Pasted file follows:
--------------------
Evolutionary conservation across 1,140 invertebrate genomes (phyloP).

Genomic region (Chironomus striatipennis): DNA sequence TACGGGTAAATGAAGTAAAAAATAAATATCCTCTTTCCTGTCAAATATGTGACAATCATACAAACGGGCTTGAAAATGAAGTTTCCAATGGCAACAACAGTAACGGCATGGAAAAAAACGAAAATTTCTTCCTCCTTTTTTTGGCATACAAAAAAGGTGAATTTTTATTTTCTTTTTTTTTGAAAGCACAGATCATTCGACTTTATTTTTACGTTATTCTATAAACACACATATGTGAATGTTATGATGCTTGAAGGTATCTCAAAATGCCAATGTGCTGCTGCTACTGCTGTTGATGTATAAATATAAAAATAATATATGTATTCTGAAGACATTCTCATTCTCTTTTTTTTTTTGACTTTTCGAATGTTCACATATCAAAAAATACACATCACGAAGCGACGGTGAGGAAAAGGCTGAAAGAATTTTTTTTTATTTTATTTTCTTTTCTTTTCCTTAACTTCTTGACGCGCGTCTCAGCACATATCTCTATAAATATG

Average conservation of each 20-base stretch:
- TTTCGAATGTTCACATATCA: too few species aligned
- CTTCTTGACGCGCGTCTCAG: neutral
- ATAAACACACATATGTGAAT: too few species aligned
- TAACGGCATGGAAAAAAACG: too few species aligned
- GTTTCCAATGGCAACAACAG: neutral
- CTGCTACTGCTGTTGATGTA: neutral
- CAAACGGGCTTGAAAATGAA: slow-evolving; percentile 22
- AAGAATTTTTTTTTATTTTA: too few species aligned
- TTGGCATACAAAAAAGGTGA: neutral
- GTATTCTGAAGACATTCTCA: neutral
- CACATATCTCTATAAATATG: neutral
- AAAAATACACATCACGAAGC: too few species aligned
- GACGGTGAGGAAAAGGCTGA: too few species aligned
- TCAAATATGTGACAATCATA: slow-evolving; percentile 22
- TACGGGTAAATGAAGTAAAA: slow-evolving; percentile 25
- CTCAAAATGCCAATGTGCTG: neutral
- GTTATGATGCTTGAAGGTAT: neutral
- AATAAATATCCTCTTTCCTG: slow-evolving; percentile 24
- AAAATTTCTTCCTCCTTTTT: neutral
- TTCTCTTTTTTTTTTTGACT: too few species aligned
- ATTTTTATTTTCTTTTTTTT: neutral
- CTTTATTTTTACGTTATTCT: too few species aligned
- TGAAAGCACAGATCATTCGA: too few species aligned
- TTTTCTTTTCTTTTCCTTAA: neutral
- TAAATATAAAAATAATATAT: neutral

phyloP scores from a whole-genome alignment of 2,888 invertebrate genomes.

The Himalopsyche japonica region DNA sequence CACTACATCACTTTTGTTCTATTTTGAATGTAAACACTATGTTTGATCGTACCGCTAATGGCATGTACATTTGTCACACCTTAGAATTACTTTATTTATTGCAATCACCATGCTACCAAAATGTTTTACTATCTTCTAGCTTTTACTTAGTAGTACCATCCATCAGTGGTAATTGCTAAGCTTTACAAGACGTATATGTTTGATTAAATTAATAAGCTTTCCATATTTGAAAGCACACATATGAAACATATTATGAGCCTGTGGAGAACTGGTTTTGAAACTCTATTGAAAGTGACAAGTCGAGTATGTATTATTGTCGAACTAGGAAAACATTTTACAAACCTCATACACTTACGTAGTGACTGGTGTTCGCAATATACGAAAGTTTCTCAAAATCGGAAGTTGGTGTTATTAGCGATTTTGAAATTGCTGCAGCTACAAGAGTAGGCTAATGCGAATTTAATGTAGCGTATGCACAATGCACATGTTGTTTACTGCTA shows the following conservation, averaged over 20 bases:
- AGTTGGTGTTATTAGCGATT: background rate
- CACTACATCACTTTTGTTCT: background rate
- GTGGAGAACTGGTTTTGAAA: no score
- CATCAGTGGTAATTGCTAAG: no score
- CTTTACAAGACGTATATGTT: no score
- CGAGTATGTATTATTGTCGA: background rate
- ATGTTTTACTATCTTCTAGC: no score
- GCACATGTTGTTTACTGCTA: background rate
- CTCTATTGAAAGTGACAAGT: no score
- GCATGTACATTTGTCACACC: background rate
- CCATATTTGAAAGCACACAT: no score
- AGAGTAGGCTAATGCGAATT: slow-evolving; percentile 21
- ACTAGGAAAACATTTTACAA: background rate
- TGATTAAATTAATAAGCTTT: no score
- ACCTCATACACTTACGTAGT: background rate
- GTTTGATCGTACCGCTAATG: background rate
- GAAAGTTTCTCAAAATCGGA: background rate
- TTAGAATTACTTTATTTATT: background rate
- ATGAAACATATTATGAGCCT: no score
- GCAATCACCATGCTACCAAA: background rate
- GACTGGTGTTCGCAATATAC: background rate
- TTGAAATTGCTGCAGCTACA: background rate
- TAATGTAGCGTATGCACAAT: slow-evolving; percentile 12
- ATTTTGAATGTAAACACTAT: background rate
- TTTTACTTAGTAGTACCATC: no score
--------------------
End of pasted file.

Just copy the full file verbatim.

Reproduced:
Evolutionary conservation across 1,140 invertebrate genomes (phyloP).

Genomic region (Chironomus striatipennis): DNA sequence TACGGGTAAATGAAGTAAAAAATAAATATCCTCTTTCCTGTCAAATATGTGACAATCATACAAACGGGCTTGAAAATGAAGTTTCCAATGGCAACAACAGTAACGGCATGGAAAAAAACGAAAATTTCTTCCTCCTTTTTTTGGCATACAAAAAAGGTGAATTTTTATTTTCTTTTTTTTTGAAAGCACAGATCATTCGACTTTATTTTTACGTTATTCTATAAACACACATATGTGAATGTTATGATGCTTGAAGGTATCTCAAAATGCCAATGTGCTGCTGCTACTGCTGTTGATGTATAAATATAAAAATAATATATGTATTCTGAAGACATTCTCATTCTCTTTTTTTTTTTGACTTTTCGAATGTTCACATATCAAAAAATACACATCACGAAGCGACGGTGAGGAAAAGGCTGAAAGAATTTTTTTTTATTTTATTTTCTTTTCTTTTCCTTAACTTCTTGACGCGCGTCTCAGCACATATCTCTATAAATATG

Average conservation of each 20-base stretch:
- TTTCGAATGTTCACATATCA: too few species aligned
- CTTCTTGACGCGCGTCTCAG: neutral
- ATAAACACACATATGTGAAT: too few species aligned
- TAACGGCATGGAAAAAAACG: too few species aligned
- GTTTCCAATGGCAACAACAG: neutral
- CTGCTACTGCTGTTGATGTA: neutral
- CAAACGGGCTTGAAAATGAA: slow-evolving; percentile 22
- AAGAATTTTTTTTTATTTTA: too few species aligned
- TTGGCATACAAAAAAGGTGA: neutral
- GTATTCTGAAGACATTCTCA: neutral
- CACATATCTCTATAAATATG: neutral
- AAAAATACACATCACGAAGC: too few species aligned
- GACGGTGAGGAAAAGGCTGA: too few species aligned
- TCAAATATGTGACAATCATA: slow-evolving; percentile 22
- TACGGGTAAATGAAGTAAAA: slow-evolving; percentile 25
- CTCAAAATGCCAATGTGCTG: neutral
- GTTATGATGCTTGAAGGTAT: neutral
- AATAAATATCCTCTTTCCTG: slow-evolving; percentile 24
- AAAATTTCTTCCTCCTTTTT: neutral
- TTCTCTTTTTTTTTTTGACT: too few species aligned
- ATTTTTATTTTCTTTTTTTT: neutral
- CTTTATTTTTACGTTATTCT: too few species aligned
- TGAAAGCACAGATCATTCGA: too few species aligned
- TTTTCTTTTCTTTTCCTTAA: neutral
- TAAATATAAAAATAATATAT: neutral

phyloP scores from a whole-genome alignment of 2,888 invertebrate genomes.

The Himalopsyche japonica region DNA sequence CACTACATCACTTTTGTTCTATTTTGAATGTAAACACTATGTTTGATCGTACCGCTAATGGCATGTACATTTGTCACACCTTAGAATTACTTTATTTATTGCAATCACCATGCTACCAAAATGTTTTACTATCTTCTAGCTTTTACTTAGTAGTACCATCCATCAGTGGTAATTGCTAAGCTTTACAAGACGTATATGTTTGATTAAATTAATAAGCTTTCCATATTTGAAAGCACACATATGAAACATATTATGAGCCTGTGGAGAACTGGTTTTGAAACTCTATTGAAAGTGACAAGTCGAGTATGTATTATTGTCGAACTAGGAAAACATTTTACAAACCTCATACACTTACGTAGTGACTGGTGTTCGCAATATACGAAAGTTTCTCAAAATCGGAAGTTGGTGTTATTAGCGATTTTGAAATTGCTGCAGCTACAAGAGTAGGCTAATGCGAATTTAATGTAGCGTATGCACAATGCACATGTTGTTTACTGCTA shows the following conservation, averaged over 20 bases:
- AGTTGGTGTTATTAGCGATT: background rate
- CACTACATCACTTTTGTTCT: background rate
- GTGGAGAACTGGTTTTGAAA: no score
- CATCAGTGGTAATTGCTAAG: no score
- CTTTACAAGACGTATATGTT: no score
- CGAGTATGTATTATTGTCGA: background rate
- ATGTTTTACTATCTTCTAGC: no score
- GCACATGTTGTTTACTGCTA: background rate
- CTCTATTGAAAGTGACAAGT: no score
- GCATGTACATTTGTCACACC: background rate
- CCATATTTGAAAGCACACAT: no score
- AGAGTAGGCTAATGCGAATT: slow-evolving; percentile 21
- ACTAGGAAAACATTTTACAA: background rate
- TGATTAAATTAATAAGCTTT: no score
- ACCTCATACACTTACGTAGT: background rate
- GTTTGATCGTACCGCTAATG: background rate
- GAAAGTTTCTCAAAATCGGA: background rate
- TTAGAATTACTTTATTTATT: background rate
- ATGAAACATATTATGAGCCT: no score
- GCAATCACCATGCTACCAAA: background rate
- GACTGGTGTTCGCAATATAC: background rate
- TTGAAATTGCTGCAGCTACA: background rate
- TAATGTAGCGTATGCACAAT: slow-evolving; percentile 12
- ATTTTGAATGTAAACACTAT: background rate
- TTTTACTTAGTAGTACCATC: no score